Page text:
For many of us, this time of the year is synonymous with tax time. For many people, preparing and lodging a tax return can be stressful and time-consuming.
For those of you who do need to prepare a tax return, here are some tips for making it as hassle-free as possible:
Get all your documents together
It pays to be organised – there’s nothing worse than a last-minute search for all your documents and receipts. Have a folder where you can store all your papers and receipts for tax.
Some of the documents to have on file include:
- your income statement (previously called the ‘group certificate’)*
- records of any other income you received, such as rental income, interest and dividends
- records of the purchase or sale of shares or property
- your private health insurance details
- receipts for any donations you made during the year
- a list of any work-related expenses, including receipts for these expenses
* If your employer reports through Single Touch Payroll (STP) you may not receive a payment summary from them. In this instance, your income summary information will be available when you log in to myGov. Log in to myGov, select ‘Australian Taxation Office’ and then select from the top of the screen ‘Employment’ and then ‘Income statements’.
What will the ATO be focusing on this year?
According to the ATO, this year they will be focusing on work-from-home expenses and rental property claims. The ATO will also be chasing hidden income earned by gig economy workers.
Deductions which will be closely scrutinised will include work-from-home expenses, general work-related expenses and rental claims.
With the boom in cryptocurrency, crypto capital gains is another area that the ATO will focus on.
If you’ve been working from home this year
According to the Australian Bureau of Statistics, two in five people with a job (41%) worked from home at least once a week in February 2021, compared with 24% in March 2020. And with lockdowns announced in NSW and Victoria in July, this trend of working from home looks set to continue.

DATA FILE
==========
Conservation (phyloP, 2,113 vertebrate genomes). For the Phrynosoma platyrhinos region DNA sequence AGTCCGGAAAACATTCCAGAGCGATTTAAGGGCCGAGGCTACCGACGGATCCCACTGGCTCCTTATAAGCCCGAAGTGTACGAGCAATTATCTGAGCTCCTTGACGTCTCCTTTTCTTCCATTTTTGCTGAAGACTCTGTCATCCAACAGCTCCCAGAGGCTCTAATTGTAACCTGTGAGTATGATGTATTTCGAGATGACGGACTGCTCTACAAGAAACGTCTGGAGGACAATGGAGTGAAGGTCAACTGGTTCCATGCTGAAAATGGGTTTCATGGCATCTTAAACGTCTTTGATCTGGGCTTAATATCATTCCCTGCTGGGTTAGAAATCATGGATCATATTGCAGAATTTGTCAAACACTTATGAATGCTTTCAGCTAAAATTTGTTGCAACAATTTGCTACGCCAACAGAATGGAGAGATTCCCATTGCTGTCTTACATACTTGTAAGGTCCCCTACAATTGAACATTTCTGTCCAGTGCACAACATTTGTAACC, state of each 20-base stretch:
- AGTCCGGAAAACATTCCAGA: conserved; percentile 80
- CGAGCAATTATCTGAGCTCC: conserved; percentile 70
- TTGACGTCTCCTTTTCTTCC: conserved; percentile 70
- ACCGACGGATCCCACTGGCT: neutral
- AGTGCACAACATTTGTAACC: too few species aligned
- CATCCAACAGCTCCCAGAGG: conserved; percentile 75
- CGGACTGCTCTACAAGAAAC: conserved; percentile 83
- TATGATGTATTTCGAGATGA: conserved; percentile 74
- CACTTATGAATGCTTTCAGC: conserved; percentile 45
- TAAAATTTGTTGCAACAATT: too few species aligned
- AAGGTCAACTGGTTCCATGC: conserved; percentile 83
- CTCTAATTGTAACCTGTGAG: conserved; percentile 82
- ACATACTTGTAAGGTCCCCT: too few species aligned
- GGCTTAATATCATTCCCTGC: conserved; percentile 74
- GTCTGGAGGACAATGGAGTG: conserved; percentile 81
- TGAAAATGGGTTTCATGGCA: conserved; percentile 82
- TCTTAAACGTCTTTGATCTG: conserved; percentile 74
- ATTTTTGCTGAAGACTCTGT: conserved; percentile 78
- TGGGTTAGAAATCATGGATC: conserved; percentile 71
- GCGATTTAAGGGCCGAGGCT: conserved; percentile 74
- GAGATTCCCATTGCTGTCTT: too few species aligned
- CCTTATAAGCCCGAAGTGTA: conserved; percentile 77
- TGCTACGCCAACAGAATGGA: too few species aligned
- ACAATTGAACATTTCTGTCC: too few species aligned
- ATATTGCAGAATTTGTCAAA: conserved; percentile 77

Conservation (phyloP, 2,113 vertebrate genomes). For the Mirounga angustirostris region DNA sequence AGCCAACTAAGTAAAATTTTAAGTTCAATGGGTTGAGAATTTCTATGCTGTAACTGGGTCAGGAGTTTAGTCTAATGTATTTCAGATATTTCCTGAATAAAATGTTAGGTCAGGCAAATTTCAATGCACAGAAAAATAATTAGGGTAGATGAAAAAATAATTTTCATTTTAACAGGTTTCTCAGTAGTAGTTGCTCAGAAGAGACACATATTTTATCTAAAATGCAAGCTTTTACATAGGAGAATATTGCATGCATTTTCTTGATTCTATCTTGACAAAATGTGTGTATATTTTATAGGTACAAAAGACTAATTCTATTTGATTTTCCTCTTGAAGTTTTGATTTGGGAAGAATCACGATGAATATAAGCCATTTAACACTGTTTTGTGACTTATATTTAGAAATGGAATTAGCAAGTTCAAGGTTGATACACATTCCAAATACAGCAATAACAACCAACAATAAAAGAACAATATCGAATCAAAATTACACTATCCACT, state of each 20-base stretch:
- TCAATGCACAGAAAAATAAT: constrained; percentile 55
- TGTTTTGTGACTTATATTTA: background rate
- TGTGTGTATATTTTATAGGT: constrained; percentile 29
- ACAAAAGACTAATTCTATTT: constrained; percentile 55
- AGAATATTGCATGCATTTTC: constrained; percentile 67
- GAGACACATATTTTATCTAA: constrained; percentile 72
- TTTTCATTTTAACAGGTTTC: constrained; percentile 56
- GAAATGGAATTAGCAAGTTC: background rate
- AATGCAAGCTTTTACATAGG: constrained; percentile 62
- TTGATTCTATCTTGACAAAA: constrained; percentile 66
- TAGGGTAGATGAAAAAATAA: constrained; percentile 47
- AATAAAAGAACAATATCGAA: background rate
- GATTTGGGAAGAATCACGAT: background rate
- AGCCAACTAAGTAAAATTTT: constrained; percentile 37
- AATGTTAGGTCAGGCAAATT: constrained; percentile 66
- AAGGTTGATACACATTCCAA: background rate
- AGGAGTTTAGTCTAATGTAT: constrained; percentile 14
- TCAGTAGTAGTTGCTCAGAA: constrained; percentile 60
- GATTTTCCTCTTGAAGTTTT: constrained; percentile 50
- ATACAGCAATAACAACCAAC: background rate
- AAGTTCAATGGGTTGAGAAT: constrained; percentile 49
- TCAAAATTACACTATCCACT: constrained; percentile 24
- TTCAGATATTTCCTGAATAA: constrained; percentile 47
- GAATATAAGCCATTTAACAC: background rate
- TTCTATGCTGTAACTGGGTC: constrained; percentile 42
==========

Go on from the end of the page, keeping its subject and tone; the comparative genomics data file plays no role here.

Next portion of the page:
If you have been working from home, there are three ways to calculate your home office expenses for your tax return:
- Shortcut method – this is the easiest method and is an all-inclusive claim of 80¢ per hour. It covers all working from home expenses, such as phone, internet, heating and cooling, lighting and equipment. Those claiming do not need a dedicated work area but must keep a record of the number of hours worked from home using a diary or spreadsheet.
- Fixed Rate method – this is a rate of 52 cents an hour and is for anyone who has a dedicated workspace. It does not include phone, internet or computer consumables or the decline in value of technology equipment. For example, claims for internet usage should cover time spent on the office computer, not watching Netflix.
- Actual cost method – this method uses your expenses to calculate a deduction on costs for everything from cleaning to computers. It’s more complicated than the other two methods.
Claiming deductions – what to consider
When claiming any kind of deductions, here’s what you need to ask yourself when working out whether it’s an acceptable tax deduction:
- was the expense directly related to your work or income-generating activity?
- did you actually spend the money and were not reimbursed by your employer?
- do you have a copy of the expense you’re claiming (for example a receipt or bank statement)?
Lodge your tax return from $59
Filing a tax return can be a costly and time-consuming exercise.
Maritime Super members have access to discounted tax assistance through Guideway Financial Services, with prices starting from just $59.
To learn more, call Member Services on 1800 757 607.
The information on this page has been issued by Maritime Financial Services Pty Limited (MFS). It contains general information that doesn’t take into account your individual objectives, financial situation or needs. It’s important to consider how appropriate this general information is in relation to your situation before making an investment decision. We recommend that you seek financial advice before making any decisions regarding your super or investments. The information on this page is current at the time of publishing.